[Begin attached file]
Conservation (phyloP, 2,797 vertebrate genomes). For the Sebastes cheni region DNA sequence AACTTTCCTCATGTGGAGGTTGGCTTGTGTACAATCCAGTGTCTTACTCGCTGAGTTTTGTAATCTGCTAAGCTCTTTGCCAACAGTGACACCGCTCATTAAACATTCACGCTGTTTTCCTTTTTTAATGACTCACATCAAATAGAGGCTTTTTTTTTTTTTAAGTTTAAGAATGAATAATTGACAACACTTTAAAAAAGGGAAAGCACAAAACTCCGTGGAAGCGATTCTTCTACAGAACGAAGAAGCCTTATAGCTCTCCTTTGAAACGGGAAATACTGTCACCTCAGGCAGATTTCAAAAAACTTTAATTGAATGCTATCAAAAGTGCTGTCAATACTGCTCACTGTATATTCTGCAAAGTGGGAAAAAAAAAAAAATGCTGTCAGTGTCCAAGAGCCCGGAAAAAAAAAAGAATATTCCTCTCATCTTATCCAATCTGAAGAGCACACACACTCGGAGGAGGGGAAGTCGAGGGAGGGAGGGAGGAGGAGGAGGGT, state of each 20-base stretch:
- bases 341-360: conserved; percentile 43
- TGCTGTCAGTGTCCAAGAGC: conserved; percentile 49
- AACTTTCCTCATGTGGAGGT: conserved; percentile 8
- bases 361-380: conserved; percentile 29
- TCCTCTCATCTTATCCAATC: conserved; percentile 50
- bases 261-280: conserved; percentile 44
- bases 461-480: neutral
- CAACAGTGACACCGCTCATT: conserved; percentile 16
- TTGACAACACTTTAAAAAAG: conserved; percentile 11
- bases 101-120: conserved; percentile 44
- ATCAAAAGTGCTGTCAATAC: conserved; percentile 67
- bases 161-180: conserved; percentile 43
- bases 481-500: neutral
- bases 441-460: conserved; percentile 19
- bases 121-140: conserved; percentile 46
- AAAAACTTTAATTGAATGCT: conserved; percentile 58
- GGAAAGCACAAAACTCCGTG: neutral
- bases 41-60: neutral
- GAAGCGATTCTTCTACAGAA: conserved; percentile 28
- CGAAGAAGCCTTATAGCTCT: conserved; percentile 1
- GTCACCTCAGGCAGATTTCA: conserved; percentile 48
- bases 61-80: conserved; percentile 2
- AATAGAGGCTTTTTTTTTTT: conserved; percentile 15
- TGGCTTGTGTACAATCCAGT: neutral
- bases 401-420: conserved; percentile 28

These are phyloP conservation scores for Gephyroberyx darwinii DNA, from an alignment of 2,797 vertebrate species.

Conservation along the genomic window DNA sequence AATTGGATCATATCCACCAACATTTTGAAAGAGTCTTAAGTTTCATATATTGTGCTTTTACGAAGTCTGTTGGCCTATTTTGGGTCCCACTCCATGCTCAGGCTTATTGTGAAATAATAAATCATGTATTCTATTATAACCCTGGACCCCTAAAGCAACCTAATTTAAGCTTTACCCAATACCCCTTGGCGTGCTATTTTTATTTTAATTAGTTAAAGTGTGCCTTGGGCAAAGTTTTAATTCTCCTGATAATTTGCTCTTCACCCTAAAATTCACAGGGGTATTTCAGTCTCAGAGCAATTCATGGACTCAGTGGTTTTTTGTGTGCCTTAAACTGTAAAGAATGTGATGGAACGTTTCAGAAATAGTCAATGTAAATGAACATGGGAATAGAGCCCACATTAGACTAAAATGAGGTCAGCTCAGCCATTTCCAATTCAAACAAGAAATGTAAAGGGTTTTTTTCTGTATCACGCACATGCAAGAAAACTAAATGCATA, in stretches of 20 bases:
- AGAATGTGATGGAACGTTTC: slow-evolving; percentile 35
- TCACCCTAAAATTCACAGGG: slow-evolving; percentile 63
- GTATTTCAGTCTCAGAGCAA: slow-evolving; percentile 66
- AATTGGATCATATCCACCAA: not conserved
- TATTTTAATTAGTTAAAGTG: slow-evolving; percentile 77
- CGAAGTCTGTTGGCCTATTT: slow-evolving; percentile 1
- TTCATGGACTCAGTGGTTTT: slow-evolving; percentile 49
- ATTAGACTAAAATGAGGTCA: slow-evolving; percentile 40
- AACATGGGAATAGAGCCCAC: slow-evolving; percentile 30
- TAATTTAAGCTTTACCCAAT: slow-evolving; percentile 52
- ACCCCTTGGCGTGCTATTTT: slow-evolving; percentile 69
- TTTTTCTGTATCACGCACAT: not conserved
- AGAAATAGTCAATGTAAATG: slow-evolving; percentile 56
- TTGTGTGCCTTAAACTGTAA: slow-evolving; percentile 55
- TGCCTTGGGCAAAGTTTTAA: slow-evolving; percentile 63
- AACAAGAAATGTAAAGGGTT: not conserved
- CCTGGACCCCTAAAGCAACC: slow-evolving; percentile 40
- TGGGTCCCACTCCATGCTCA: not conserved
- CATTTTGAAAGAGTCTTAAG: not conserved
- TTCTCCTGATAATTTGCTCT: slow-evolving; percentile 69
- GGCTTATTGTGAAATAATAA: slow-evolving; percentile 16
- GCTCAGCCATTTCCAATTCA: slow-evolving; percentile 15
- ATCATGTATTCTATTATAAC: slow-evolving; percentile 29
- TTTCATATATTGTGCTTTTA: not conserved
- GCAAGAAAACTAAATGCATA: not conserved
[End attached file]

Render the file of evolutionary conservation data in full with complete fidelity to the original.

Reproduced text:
Conservation (phyloP, 2,797 vertebrate genomes). For the Sebastes cheni region DNA sequence AACTTTCCTCATGTGGAGGTTGGCTTGTGTACAATCCAGTGTCTTACTCGCTGAGTTTTGTAATCTGCTAAGCTCTTTGCCAACAGTGACACCGCTCATTAAACATTCACGCTGTTTTCCTTTTTTAATGACTCACATCAAATAGAGGCTTTTTTTTTTTTTAAGTTTAAGAATGAATAATTGACAACACTTTAAAAAAGGGAAAGCACAAAACTCCGTGGAAGCGATTCTTCTACAGAACGAAGAAGCCTTATAGCTCTCCTTTGAAACGGGAAATACTGTCACCTCAGGCAGATTTCAAAAAACTTTAATTGAATGCTATCAAAAGTGCTGTCAATACTGCTCACTGTATATTCTGCAAAGTGGGAAAAAAAAAAAAATGCTGTCAGTGTCCAAGAGCCCGGAAAAAAAAAAGAATATTCCTCTCATCTTATCCAATCTGAAGAGCACACACACTCGGAGGAGGGGAAGTCGAGGGAGGGAGGGAGGAGGAGGAGGGT, state of each 20-base stretch:
- bases 341-360: conserved; percentile 43
- TGCTGTCAGTGTCCAAGAGC: conserved; percentile 49
- AACTTTCCTCATGTGGAGGT: conserved; percentile 8
- bases 361-380: conserved; percentile 29
- TCCTCTCATCTTATCCAATC: conserved; percentile 50
- bases 261-280: conserved; percentile 44
- bases 461-480: neutral
- CAACAGTGACACCGCTCATT: conserved; percentile 16
- TTGACAACACTTTAAAAAAG: conserved; percentile 11
- bases 101-120: conserved; percentile 44
- ATCAAAAGTGCTGTCAATAC: conserved; percentile 67
- bases 161-180: conserved; percentile 43
- bases 481-500: neutral
- bases 441-460: conserved; percentile 19
- bases 121-140: conserved; percentile 46
- AAAAACTTTAATTGAATGCT: conserved; percentile 58
- GGAAAGCACAAAACTCCGTG: neutral
- bases 41-60: neutral
- GAAGCGATTCTTCTACAGAA: conserved; percentile 28
- CGAAGAAGCCTTATAGCTCT: conserved; percentile 1
- GTCACCTCAGGCAGATTTCA: conserved; percentile 48
- bases 61-80: conserved; percentile 2
- AATAGAGGCTTTTTTTTTTT: conserved; percentile 15
- TGGCTTGTGTACAATCCAGT: neutral
- bases 401-420: conserved; percentile 28

These are phyloP conservation scores for Gephyroberyx darwinii DNA, from an alignment of 2,797 vertebrate species.

Conservation along the genomic window DNA sequence AATTGGATCATATCCACCAACATTTTGAAAGAGTCTTAAGTTTCATATATTGTGCTTTTACGAAGTCTGTTGGCCTATTTTGGGTCCCACTCCATGCTCAGGCTTATTGTGAAATAATAAATCATGTATTCTATTATAACCCTGGACCCCTAAAGCAACCTAATTTAAGCTTTACCCAATACCCCTTGGCGTGCTATTTTTATTTTAATTAGTTAAAGTGTGCCTTGGGCAAAGTTTTAATTCTCCTGATAATTTGCTCTTCACCCTAAAATTCACAGGGGTATTTCAGTCTCAGAGCAATTCATGGACTCAGTGGTTTTTTGTGTGCCTTAAACTGTAAAGAATGTGATGGAACGTTTCAGAAATAGTCAATGTAAATGAACATGGGAATAGAGCCCACATTAGACTAAAATGAGGTCAGCTCAGCCATTTCCAATTCAAACAAGAAATGTAAAGGGTTTTTTTCTGTATCACGCACATGCAAGAAAACTAAATGCATA, in stretches of 20 bases:
- AGAATGTGATGGAACGTTTC: slow-evolving; percentile 35
- TCACCCTAAAATTCACAGGG: slow-evolving; percentile 63
- GTATTTCAGTCTCAGAGCAA: slow-evolving; percentile 66
- AATTGGATCATATCCACCAA: not conserved
- TATTTTAATTAGTTAAAGTG: slow-evolving; percentile 77
- CGAAGTCTGTTGGCCTATTT: slow-evolving; percentile 1
- TTCATGGACTCAGTGGTTTT: slow-evolving; percentile 49
- ATTAGACTAAAATGAGGTCA: slow-evolving; percentile 40
- AACATGGGAATAGAGCCCAC: slow-evolving; percentile 30
- TAATTTAAGCTTTACCCAAT: slow-evolving; percentile 52
- ACCCCTTGGCGTGCTATTTT: slow-evolving; percentile 69
- TTTTTCTGTATCACGCACAT: not conserved
- AGAAATAGTCAATGTAAATG: slow-evolving; percentile 56
- TTGTGTGCCTTAAACTGTAA: slow-evolving; percentile 55
- TGCCTTGGGCAAAGTTTTAA: slow-evolving; percentile 63
- AACAAGAAATGTAAAGGGTT: not conserved
- CCTGGACCCCTAAAGCAACC: slow-evolving; percentile 40
- TGGGTCCCACTCCATGCTCA: not conserved
- CATTTTGAAAGAGTCTTAAG: not conserved
- TTCTCCTGATAATTTGCTCT: slow-evolving; percentile 69
- GGCTTATTGTGAAATAATAA: slow-evolving; percentile 16
- GCTCAGCCATTTCCAATTCA: slow-evolving; percentile 15
- ATCATGTATTCTATTATAAC: slow-evolving; percentile 29
- TTTCATATATTGTGCTTTTA: not conserved
- GCAAGAAAACTAAATGCATA: not conserved